"Shop now wants to put a pressure relief valve internally, to reduce the fluid pressure when shifting from Park to Reverse... Not sure if that's even possible..."


Other than cutting a spring to shorten it or install a shorter one there is no other way.
By so doing the pressure to the rest of the transmission will suffer resulting in slip.

Like galaxie said, direct steels must be dished to compensate for higher pressure needed in Reverse.

A clutch pack either too tight or too loose and a loose band will add to a harsh shift.

I like galaxies band adjustment method, old school technology, been there done that numerous times.

I have seen the detent ball/cylinder in the case get a groove from the rooster comb and cause the linkage to stick when pulled out of Park, resulting in a sudden application.

This is a very simple transmission and usually work quite well for the application. No bells and whistles.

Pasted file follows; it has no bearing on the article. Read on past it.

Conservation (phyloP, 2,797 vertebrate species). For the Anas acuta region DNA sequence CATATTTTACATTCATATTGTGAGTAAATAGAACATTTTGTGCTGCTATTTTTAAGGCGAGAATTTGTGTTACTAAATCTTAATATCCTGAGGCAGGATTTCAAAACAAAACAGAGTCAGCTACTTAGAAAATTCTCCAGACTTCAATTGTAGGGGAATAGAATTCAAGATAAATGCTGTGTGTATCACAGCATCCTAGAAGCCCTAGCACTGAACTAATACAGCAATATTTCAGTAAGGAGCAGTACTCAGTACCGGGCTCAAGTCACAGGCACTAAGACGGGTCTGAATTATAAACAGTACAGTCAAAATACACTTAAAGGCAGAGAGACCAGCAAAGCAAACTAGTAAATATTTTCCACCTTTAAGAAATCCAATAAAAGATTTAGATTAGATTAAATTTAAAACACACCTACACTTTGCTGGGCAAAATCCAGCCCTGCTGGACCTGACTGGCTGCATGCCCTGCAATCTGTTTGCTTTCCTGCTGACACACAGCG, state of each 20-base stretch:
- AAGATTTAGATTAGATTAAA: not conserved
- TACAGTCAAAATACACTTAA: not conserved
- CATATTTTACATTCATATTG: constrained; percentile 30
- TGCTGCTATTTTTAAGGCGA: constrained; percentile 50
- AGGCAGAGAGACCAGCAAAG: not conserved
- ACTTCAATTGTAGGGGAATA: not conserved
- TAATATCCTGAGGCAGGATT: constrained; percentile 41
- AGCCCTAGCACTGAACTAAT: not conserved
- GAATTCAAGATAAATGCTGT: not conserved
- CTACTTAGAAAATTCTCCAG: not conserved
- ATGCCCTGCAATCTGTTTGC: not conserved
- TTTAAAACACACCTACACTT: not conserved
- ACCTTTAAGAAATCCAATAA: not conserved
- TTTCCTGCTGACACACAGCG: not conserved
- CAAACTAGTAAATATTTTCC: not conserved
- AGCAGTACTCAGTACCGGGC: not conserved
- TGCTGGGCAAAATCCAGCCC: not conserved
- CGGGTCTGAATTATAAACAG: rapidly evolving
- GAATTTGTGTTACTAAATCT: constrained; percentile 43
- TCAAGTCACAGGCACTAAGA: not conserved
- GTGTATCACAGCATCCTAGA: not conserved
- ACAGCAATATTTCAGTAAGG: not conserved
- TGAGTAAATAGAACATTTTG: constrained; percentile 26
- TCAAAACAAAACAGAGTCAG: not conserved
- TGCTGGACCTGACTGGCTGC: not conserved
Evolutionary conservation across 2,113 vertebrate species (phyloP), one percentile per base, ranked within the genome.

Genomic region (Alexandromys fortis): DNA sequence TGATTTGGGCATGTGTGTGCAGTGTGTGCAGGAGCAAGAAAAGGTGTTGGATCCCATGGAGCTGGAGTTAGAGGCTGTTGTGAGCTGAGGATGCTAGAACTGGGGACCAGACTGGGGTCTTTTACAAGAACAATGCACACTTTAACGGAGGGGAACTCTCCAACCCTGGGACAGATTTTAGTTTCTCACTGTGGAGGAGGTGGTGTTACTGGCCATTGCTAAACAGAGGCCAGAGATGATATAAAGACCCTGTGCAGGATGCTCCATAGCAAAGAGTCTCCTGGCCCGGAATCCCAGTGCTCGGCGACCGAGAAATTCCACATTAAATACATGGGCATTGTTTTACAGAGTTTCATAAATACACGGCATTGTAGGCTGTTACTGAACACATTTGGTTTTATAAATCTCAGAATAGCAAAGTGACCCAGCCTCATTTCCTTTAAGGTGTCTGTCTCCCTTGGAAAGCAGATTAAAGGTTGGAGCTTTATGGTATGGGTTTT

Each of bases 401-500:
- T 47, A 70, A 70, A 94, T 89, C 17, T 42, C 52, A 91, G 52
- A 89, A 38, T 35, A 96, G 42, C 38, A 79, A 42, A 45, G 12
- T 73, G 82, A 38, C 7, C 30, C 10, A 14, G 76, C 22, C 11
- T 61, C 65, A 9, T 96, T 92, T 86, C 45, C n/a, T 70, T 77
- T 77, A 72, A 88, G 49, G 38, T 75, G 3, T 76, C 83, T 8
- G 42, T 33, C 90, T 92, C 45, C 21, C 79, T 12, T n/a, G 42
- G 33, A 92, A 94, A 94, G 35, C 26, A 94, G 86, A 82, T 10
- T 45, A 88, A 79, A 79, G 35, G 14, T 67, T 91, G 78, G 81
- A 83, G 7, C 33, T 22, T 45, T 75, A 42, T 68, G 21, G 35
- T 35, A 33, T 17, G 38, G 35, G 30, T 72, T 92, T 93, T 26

Quote
Like
Share

Jim
Jim

September 2nd, 2011, 5:43 pm #5

The other simple possibility that occurs to me...

The linkage is binding and when the shifter is moved from park to rev it "drags" the kickdown lever a bit and increases the pressure in the trans.

When going from neutral to rev its moving the other way... so the pressure increase doesn't happen.

Get someone to work the shifter and you crawl under and watch the linkage. The kickdown should not move at all when the shifter is moved.

BTW that "kickdown" linkage is more that just kickdown... its properly called TV or throttle valve pressure.